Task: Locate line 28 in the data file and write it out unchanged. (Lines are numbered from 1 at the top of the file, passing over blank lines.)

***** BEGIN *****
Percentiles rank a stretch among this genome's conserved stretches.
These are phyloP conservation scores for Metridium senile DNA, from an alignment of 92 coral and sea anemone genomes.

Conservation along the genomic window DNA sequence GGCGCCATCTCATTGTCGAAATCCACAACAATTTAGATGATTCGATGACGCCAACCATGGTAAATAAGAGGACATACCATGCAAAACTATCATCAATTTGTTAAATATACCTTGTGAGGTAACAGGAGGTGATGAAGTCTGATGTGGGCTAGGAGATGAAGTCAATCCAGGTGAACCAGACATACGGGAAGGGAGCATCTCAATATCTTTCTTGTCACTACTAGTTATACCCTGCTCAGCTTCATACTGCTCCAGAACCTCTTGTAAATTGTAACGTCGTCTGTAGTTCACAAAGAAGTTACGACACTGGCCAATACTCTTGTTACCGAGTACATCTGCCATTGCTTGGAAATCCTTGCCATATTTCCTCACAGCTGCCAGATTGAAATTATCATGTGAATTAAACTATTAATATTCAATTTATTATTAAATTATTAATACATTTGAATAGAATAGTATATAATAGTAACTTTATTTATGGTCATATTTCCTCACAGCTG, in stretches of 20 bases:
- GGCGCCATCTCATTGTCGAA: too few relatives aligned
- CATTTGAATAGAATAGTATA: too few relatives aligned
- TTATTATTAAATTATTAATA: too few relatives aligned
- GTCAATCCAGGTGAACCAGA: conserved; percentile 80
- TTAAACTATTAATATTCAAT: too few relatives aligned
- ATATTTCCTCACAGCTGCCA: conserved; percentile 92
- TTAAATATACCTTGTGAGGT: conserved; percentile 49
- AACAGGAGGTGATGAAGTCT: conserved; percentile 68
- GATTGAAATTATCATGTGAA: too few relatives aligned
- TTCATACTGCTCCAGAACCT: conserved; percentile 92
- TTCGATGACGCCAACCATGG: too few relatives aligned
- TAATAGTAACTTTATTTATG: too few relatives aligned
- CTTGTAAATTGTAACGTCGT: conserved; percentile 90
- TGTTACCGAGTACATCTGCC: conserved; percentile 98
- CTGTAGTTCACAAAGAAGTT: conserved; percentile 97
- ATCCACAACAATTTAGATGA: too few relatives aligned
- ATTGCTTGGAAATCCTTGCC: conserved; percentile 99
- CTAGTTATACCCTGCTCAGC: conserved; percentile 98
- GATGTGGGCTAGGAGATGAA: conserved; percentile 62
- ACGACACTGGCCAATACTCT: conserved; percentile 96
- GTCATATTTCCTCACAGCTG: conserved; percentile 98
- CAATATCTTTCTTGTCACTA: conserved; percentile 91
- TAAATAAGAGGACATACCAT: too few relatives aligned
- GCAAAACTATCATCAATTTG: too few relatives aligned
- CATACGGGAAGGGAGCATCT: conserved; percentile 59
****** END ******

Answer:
- CATACGGGAAGGGAGCATCT: conserved; percentile 59